Whenever I tell people I am a nutrition major they quickly become interested in what my diet is.
Do I only eat all raw fruits and vegetables? Do I bulk up on protein? To help you understand what a nutrition major may eat, I laid out a basic outline of my meals in an average week.
Just to make it clear, I am a strict vegetarian. But every nutrition major eats differently based off of our bodies and what we believe in. The most important part of nutrition is knowing yourself and what you know is best for you.
I am not a huge breakfast person. Instead, I opt for on-the-go meals. I either buy one of my favorite breakfast bars or I make homemade granola bars that are full of whole grains and have a balance amount of carbohydrate, fat, and protein. While I may not be a huge breakfast person, it is the most important meal of the day and I believe it is important not to skip.
Eating a nutritious lunch on the go can be difficult. One trick to having a healthy lunch is planning ahead. I usually have a sandwich or salad. Grab some greens, whole grains, and protein and you'll be good to go. Remember, the less packaged foods you eat, the less additives that go into your body.
Every Sunday I take the time to make a dinner that will last me a few days. In addition to saving time, this helps with portion control. I like to make quinoa or a corn pasta, vegetables, and some form of protein. This was my delicious beans and quinoa stir-fry with avocado from the other day. I like quinoa because one cup of dry quinoa can last almost a whole week once cooked.
Greek yogurt is one of my go-to's for breakfast. Not only does one serving size container have 10-14 grams of protein, but Greek yogurt also has plenty of healthy probiotics for our gut health. I like to toss some granola and fruit on top and eat it on my way out the door.
A way to lower your sugar intake is to buy plain Greek yogurt and add a drizzle of honey, rather than buy a flavored yogurt.
Although lunch is possibly the hardest meal during college to sit down and enjoy, I try to make sure I fuel my body for the rest of the day. It is helpful to plan the night before, so that you don't end up eating junk food. Ready-made salad mixes make for a great go-to and they can be incredibly versatile.
I am an avid sweet potatoes fan and I think every college student should have them around. I like to pop mine in the microwave for a few minutes and then place them on the stove to make them crispy. Sweet potatoes are a complex carb and pair well with tasty proteins like black beans. They also work well as a yummy snack like sweet potato fries.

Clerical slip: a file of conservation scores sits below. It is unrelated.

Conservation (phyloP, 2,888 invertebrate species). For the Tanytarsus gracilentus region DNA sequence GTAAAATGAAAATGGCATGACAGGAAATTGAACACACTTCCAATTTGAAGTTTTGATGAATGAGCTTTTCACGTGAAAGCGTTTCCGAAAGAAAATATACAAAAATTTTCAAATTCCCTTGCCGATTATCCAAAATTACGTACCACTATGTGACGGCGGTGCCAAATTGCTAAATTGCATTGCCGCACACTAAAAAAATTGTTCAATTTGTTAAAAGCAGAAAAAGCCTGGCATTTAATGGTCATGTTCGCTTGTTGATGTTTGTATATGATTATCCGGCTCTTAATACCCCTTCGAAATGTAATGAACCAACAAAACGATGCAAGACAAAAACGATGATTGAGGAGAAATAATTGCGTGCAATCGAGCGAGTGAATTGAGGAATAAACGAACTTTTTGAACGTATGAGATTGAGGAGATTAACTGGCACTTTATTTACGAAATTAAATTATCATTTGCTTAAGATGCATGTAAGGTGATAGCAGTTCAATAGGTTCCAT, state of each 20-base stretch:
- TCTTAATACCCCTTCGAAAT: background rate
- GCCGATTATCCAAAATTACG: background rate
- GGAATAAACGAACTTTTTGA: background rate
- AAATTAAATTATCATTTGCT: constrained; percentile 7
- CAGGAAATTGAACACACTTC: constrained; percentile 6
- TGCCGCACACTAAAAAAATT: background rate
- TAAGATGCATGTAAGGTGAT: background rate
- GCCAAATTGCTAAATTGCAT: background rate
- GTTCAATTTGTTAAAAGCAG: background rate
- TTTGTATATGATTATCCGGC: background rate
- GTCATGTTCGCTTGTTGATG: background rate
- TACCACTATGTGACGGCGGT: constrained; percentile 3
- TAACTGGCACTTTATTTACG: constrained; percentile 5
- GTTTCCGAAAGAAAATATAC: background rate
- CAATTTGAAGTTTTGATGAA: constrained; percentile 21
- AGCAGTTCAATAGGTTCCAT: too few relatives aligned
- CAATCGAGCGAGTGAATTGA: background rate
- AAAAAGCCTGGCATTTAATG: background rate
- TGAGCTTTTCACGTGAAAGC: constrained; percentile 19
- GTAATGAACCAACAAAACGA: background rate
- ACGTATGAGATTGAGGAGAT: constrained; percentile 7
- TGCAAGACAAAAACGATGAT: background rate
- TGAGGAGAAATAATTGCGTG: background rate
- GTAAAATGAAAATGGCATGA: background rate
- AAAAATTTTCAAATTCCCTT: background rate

While packaged bars are not ideal due to their high sugar content and artificial flavors, I buy one of the exceptions, KIND bars. KIND bars are made with all natural ingredients, contain plenty of nutrients, and can be a good source of fiber. My favorite KIND bars are the Apple Cinnamon and Pecan, or the Almond and Coconut.
One of the tastiest and easiest ways to get vegetables into your diet is to roast them. Roasting vegetables adds a rich flavor and a little crunch. I like to roast broccoli, cauliflower, and sweet potatoes for an easy lunch. Choosing whole vegetables versus a processed sandwich is a great way to eat healthier.
To celebrate getting all the way to the middle of the week, I like to make baked eggplant. My favorite way to make this delicious and nutritious vegetable is by roasting it with tomatoes, bell peppers, and a lot of mozzarella cheese. The more colors you can incorporate into a meal, the more vitamins, minerals, and phytochemicals you are likely to get out of each bite.
One of my favorite ways to start the day is with a big bowl of granola drenched in almond milk. The granola provides some fiber and a quick source of energy, while the almond milk adds some protein and calcium. Topping the granola with fruit—dried or fresh—is extra tasty. When buying granola it is important to check the sugar content because of the heavy use of different sugars.
Trader Joes—the godsent grocery store for college students—has a great section of fresh and ready-to-go meals. Salads, wraps—and my favorite—spring rolls, are a quick way to get in some vegetables during your busy afternoon. Trader Joes has cheap produce and dry goods that can be made into tasty lunches, like homemade burrito bowls.
Thursday nights have become the new Friday and that calls for happy hour and half-priced sushi. Eating fish and seaweed are two great ways to get in your iodine and omega-3s. Eat the ginger that comes on your plate to cleanse your palate and help you digest your food. But be careful, that appetizer of tempura vegetables can have up to 23 grams of fat.
Fridays call for brunch after my morning classes. I usually order something protein-rich to get my weekend started right. My go-to brunch consists of eggs, black beans, and of course, avocado. A great excuse to get brunch with friends is that eating in groups has been shown to have psychological and physical benefits.
Why shouldn't I go ahead and treat myself one more time? Being a nutrition major teaches you about the importance of loving your body and being aware of what goes into it. I know that eating right makes me feel good about myself and helps me to become a successful student. I eat a well rounded-diet that includes foods such as this vegan sushi and peanut sauce.
To finish off a week of studying, homework, and dying in microbiology, I remind myself that there is more to life than school. I grab some friends and get a delicious dinner of eggplant and pesto pizza. It is all about eating right and allowing yourself to things you don't eat daily. Although, it is tempting to eat pizza everyday.
I feel incredibly blessed to be a student apart of a wonderful nutrition program. Knowing what makes me feel good and how to balance my diet makes me proud to be a nutrition major.